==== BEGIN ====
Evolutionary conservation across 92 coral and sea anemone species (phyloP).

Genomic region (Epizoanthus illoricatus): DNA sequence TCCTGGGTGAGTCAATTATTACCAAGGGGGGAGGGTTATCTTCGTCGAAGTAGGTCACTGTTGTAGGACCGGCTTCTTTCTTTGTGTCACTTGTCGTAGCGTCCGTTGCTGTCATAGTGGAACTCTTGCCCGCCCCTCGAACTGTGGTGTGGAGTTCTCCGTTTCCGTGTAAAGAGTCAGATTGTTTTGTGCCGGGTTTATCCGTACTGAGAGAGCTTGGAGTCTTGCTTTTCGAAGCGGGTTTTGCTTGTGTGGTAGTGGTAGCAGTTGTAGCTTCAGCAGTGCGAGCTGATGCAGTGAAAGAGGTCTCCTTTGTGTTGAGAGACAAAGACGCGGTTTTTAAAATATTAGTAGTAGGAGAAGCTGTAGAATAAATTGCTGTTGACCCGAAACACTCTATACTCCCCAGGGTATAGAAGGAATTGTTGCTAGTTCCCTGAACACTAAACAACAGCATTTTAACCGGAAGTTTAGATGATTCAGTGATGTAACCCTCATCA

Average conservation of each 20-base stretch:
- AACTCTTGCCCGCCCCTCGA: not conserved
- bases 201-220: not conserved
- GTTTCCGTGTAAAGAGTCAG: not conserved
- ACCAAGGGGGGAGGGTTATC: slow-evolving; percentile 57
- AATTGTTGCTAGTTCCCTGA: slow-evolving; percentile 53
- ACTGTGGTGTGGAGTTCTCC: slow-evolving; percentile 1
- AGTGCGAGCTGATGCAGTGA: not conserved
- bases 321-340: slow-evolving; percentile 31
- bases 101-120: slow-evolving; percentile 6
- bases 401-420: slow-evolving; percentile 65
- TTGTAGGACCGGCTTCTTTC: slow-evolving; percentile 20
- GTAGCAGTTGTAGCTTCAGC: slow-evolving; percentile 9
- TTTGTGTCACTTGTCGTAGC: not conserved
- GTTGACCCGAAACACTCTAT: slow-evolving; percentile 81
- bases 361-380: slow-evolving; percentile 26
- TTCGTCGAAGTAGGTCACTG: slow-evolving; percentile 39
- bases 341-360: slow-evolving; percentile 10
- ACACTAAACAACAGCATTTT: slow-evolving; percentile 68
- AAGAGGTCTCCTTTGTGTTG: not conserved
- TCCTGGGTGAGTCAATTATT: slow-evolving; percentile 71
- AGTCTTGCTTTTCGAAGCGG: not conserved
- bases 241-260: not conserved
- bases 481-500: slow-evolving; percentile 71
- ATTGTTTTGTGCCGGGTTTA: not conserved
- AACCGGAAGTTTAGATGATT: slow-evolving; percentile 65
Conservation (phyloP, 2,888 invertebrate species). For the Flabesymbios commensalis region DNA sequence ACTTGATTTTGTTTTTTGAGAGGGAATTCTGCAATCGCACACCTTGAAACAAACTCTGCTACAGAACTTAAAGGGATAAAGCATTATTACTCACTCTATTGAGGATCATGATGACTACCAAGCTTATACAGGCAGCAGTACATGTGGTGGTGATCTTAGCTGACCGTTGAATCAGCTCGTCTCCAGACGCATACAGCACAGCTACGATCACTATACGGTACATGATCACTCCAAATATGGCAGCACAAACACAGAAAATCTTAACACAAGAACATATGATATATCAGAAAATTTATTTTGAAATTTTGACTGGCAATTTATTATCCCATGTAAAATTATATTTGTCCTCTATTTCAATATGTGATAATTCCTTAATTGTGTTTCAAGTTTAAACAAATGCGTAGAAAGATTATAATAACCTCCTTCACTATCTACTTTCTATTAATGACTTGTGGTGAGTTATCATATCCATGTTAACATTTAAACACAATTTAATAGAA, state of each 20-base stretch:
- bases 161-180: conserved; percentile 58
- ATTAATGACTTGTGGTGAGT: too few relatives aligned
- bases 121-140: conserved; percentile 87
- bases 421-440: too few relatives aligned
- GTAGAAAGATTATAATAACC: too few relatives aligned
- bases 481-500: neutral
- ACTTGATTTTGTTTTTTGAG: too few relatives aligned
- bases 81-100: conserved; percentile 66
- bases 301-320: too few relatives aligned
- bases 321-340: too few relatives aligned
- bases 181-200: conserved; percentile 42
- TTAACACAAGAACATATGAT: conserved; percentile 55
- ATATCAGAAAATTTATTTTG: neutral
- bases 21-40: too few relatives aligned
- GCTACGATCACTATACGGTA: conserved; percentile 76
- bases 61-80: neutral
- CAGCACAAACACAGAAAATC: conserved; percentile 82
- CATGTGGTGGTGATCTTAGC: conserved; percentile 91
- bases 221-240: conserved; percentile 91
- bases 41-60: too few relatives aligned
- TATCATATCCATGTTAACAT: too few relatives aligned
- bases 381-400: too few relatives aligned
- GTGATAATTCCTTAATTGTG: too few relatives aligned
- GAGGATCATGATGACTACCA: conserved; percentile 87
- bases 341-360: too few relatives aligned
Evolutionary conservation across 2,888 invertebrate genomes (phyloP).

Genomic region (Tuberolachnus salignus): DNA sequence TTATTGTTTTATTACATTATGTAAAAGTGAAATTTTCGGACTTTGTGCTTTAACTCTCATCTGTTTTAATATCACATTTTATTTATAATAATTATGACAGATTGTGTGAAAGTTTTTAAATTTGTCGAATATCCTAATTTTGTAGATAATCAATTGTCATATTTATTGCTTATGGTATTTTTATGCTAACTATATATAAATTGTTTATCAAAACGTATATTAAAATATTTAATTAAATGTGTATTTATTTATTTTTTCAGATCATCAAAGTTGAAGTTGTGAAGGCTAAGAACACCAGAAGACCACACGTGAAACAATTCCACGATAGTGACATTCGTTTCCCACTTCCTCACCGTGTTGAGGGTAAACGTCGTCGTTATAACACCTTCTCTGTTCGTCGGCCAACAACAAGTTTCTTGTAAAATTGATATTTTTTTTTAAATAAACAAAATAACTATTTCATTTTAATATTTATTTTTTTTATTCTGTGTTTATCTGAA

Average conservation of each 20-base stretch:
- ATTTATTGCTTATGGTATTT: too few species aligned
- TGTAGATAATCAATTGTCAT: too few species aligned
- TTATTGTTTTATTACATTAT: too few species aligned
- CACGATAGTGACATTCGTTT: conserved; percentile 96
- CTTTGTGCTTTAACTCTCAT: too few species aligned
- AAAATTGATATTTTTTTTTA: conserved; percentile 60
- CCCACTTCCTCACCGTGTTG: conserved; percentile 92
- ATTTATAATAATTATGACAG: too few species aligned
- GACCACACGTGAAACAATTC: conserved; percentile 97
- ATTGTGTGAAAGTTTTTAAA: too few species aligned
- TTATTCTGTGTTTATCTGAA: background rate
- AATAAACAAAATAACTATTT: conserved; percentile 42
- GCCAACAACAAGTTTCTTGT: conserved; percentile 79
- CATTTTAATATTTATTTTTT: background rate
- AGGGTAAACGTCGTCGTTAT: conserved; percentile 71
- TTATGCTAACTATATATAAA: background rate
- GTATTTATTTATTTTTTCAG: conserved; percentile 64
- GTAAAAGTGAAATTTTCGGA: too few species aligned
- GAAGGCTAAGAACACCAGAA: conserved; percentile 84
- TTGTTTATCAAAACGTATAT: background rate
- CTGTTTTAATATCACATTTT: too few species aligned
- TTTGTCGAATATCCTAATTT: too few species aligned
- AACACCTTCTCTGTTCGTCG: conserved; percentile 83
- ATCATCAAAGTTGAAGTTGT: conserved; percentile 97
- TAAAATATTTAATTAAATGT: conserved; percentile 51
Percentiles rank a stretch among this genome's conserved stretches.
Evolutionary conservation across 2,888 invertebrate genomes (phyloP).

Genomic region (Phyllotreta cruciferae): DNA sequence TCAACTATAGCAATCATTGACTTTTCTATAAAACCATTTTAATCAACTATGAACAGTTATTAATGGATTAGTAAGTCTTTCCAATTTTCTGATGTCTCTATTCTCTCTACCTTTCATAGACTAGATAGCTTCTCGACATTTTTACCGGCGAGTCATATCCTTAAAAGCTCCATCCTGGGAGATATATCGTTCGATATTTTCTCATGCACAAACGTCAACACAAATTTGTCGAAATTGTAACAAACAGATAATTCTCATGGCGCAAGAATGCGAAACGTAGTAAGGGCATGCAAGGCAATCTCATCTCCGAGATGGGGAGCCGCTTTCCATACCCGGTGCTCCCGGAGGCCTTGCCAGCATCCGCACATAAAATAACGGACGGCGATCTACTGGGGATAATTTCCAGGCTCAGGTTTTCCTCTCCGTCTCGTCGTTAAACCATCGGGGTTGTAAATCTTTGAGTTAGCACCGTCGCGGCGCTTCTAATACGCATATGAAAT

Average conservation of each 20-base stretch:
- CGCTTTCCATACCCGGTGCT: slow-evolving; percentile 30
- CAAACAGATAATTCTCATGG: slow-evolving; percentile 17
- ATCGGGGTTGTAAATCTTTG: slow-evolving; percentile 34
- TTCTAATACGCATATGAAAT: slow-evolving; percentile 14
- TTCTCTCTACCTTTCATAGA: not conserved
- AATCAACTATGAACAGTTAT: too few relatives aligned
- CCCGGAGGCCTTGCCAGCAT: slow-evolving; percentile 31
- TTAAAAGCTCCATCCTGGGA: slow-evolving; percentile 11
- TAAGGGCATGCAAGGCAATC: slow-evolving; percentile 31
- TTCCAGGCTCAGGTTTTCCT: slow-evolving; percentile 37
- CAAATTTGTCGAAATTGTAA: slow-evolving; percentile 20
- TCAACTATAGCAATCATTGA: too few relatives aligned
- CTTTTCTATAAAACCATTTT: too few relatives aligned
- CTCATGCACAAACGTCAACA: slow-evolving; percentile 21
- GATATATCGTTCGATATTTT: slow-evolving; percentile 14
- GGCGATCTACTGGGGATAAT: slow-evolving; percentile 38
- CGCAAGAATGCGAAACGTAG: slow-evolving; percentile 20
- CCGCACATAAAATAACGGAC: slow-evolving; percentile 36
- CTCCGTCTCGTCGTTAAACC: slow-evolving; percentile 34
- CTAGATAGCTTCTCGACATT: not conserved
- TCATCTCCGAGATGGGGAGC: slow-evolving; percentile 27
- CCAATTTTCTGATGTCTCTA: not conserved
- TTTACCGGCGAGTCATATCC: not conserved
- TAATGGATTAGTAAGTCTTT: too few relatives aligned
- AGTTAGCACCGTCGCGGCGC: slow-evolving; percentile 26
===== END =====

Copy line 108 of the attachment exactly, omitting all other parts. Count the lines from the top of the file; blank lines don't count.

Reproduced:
- CCAATTTTCTGATGTCTCTA: not conserved